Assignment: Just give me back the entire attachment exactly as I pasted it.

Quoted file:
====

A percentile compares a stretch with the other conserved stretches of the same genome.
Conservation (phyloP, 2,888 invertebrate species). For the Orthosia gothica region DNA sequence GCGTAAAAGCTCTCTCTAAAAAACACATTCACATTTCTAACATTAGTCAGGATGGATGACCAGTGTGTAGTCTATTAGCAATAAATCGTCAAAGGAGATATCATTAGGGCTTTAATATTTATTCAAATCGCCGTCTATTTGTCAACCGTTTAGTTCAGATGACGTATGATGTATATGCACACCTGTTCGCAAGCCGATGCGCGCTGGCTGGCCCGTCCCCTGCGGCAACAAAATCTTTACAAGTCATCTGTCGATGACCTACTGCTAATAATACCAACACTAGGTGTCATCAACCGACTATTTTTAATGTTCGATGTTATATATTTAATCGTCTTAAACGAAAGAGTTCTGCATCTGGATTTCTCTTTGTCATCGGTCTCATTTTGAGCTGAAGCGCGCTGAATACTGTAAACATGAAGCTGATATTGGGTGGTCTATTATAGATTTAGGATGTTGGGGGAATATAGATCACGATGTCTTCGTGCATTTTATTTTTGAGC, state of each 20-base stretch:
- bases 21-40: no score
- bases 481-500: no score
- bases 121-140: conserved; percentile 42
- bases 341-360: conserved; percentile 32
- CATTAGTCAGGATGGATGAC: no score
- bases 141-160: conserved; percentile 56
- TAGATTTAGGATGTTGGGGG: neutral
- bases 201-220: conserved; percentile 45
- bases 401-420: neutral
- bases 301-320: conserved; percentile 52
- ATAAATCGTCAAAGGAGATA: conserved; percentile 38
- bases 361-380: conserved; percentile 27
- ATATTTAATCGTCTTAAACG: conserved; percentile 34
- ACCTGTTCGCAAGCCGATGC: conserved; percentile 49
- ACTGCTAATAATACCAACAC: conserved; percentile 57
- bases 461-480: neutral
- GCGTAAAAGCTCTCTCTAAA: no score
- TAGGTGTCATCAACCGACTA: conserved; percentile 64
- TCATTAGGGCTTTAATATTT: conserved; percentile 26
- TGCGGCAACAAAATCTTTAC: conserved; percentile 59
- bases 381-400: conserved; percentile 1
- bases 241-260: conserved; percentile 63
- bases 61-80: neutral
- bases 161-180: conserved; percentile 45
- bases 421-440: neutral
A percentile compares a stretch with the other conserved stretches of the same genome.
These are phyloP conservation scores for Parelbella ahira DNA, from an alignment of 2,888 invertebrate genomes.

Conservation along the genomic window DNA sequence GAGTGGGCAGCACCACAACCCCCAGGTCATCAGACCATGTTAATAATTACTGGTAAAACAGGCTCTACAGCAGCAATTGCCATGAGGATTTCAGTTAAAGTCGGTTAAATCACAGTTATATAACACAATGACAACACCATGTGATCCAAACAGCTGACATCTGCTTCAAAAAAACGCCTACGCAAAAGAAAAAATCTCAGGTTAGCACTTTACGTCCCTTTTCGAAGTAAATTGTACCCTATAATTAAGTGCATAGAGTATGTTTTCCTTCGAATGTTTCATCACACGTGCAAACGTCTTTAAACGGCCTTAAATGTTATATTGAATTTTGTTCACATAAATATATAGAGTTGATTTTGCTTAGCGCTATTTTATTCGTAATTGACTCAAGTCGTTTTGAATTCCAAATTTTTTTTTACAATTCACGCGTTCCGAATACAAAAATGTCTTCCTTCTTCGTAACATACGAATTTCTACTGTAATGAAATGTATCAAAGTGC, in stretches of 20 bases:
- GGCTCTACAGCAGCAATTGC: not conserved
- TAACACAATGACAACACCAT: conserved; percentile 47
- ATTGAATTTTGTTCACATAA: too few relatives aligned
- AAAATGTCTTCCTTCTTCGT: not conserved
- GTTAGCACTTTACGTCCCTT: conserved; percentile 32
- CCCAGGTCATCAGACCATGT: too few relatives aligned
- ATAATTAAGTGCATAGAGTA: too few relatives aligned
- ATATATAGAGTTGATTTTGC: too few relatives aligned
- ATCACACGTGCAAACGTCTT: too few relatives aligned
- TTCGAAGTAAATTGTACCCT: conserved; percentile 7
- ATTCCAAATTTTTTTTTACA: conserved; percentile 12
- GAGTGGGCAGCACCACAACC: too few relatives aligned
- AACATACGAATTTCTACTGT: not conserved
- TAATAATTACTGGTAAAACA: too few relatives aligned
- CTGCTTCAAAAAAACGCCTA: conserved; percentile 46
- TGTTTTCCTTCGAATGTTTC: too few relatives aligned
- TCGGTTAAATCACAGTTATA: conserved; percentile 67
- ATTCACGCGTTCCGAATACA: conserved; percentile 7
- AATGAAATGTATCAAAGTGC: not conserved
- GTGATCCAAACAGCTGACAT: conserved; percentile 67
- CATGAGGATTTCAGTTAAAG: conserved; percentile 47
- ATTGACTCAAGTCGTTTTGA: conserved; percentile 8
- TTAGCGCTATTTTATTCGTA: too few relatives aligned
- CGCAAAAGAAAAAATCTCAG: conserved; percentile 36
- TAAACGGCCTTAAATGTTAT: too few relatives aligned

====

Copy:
A percentile compares a stretch with the other conserved stretches of the same genome.
Conservation (phyloP, 2,888 invertebrate species). For the Orthosia gothica region DNA sequence GCGTAAAAGCTCTCTCTAAAAAACACATTCACATTTCTAACATTAGTCAGGATGGATGACCAGTGTGTAGTCTATTAGCAATAAATCGTCAAAGGAGATATCATTAGGGCTTTAATATTTATTCAAATCGCCGTCTATTTGTCAACCGTTTAGTTCAGATGACGTATGATGTATATGCACACCTGTTCGCAAGCCGATGCGCGCTGGCTGGCCCGTCCCCTGCGGCAACAAAATCTTTACAAGTCATCTGTCGATGACCTACTGCTAATAATACCAACACTAGGTGTCATCAACCGACTATTTTTAATGTTCGATGTTATATATTTAATCGTCTTAAACGAAAGAGTTCTGCATCTGGATTTCTCTTTGTCATCGGTCTCATTTTGAGCTGAAGCGCGCTGAATACTGTAAACATGAAGCTGATATTGGGTGGTCTATTATAGATTTAGGATGTTGGGGGAATATAGATCACGATGTCTTCGTGCATTTTATTTTTGAGC, state of each 20-base stretch:
- bases 21-40: no score
- bases 481-500: no score
- bases 121-140: conserved; percentile 42
- bases 341-360: conserved; percentile 32
- CATTAGTCAGGATGGATGAC: no score
- bases 141-160: conserved; percentile 56
- TAGATTTAGGATGTTGGGGG: neutral
- bases 201-220: conserved; percentile 45
- bases 401-420: neutral
- bases 301-320: conserved; percentile 52
- ATAAATCGTCAAAGGAGATA: conserved; percentile 38
- bases 361-380: conserved; percentile 27
- ATATTTAATCGTCTTAAACG: conserved; percentile 34
- ACCTGTTCGCAAGCCGATGC: conserved; percentile 49
- ACTGCTAATAATACCAACAC: conserved; percentile 57
- bases 461-480: neutral
- GCGTAAAAGCTCTCTCTAAA: no score
- TAGGTGTCATCAACCGACTA: conserved; percentile 64
- TCATTAGGGCTTTAATATTT: conserved; percentile 26
- TGCGGCAACAAAATCTTTAC: conserved; percentile 59
- bases 381-400: conserved; percentile 1
- bases 241-260: conserved; percentile 63
- bases 61-80: neutral
- bases 161-180: conserved; percentile 45
- bases 421-440: neutral
A percentile compares a stretch with the other conserved stretches of the same genome.
These are phyloP conservation scores for Parelbella ahira DNA, from an alignment of 2,888 invertebrate genomes.

Conservation along the genomic window DNA sequence GAGTGGGCAGCACCACAACCCCCAGGTCATCAGACCATGTTAATAATTACTGGTAAAACAGGCTCTACAGCAGCAATTGCCATGAGGATTTCAGTTAAAGTCGGTTAAATCACAGTTATATAACACAATGACAACACCATGTGATCCAAACAGCTGACATCTGCTTCAAAAAAACGCCTACGCAAAAGAAAAAATCTCAGGTTAGCACTTTACGTCCCTTTTCGAAGTAAATTGTACCCTATAATTAAGTGCATAGAGTATGTTTTCCTTCGAATGTTTCATCACACGTGCAAACGTCTTTAAACGGCCTTAAATGTTATATTGAATTTTGTTCACATAAATATATAGAGTTGATTTTGCTTAGCGCTATTTTATTCGTAATTGACTCAAGTCGTTTTGAATTCCAAATTTTTTTTTACAATTCACGCGTTCCGAATACAAAAATGTCTTCCTTCTTCGTAACATACGAATTTCTACTGTAATGAAATGTATCAAAGTGC, in stretches of 20 bases:
- GGCTCTACAGCAGCAATTGC: not conserved
- TAACACAATGACAACACCAT: conserved; percentile 47
- ATTGAATTTTGTTCACATAA: too few relatives aligned
- AAAATGTCTTCCTTCTTCGT: not conserved
- GTTAGCACTTTACGTCCCTT: conserved; percentile 32
- CCCAGGTCATCAGACCATGT: too few relatives aligned
- ATAATTAAGTGCATAGAGTA: too few relatives aligned
- ATATATAGAGTTGATTTTGC: too few relatives aligned
- ATCACACGTGCAAACGTCTT: too few relatives aligned
- TTCGAAGTAAATTGTACCCT: conserved; percentile 7
- ATTCCAAATTTTTTTTTACA: conserved; percentile 12
- GAGTGGGCAGCACCACAACC: too few relatives aligned
- AACATACGAATTTCTACTGT: not conserved
- TAATAATTACTGGTAAAACA: too few relatives aligned
- CTGCTTCAAAAAAACGCCTA: conserved; percentile 46
- TGTTTTCCTTCGAATGTTTC: too few relatives aligned
- TCGGTTAAATCACAGTTATA: conserved; percentile 67
- ATTCACGCGTTCCGAATACA: conserved; percentile 7
- AATGAAATGTATCAAAGTGC: not conserved
- GTGATCCAAACAGCTGACAT: conserved; percentile 67
- CATGAGGATTTCAGTTAAAG: conserved; percentile 47
- ATTGACTCAAGTCGTTTTGA: conserved; percentile 8
- TTAGCGCTATTTTATTCGTA: too few relatives aligned
- CGCAAAAGAAAAAATCTCAG: conserved; percentile 36
- TAAACGGCCTTAAATGTTAT: too few relatives aligned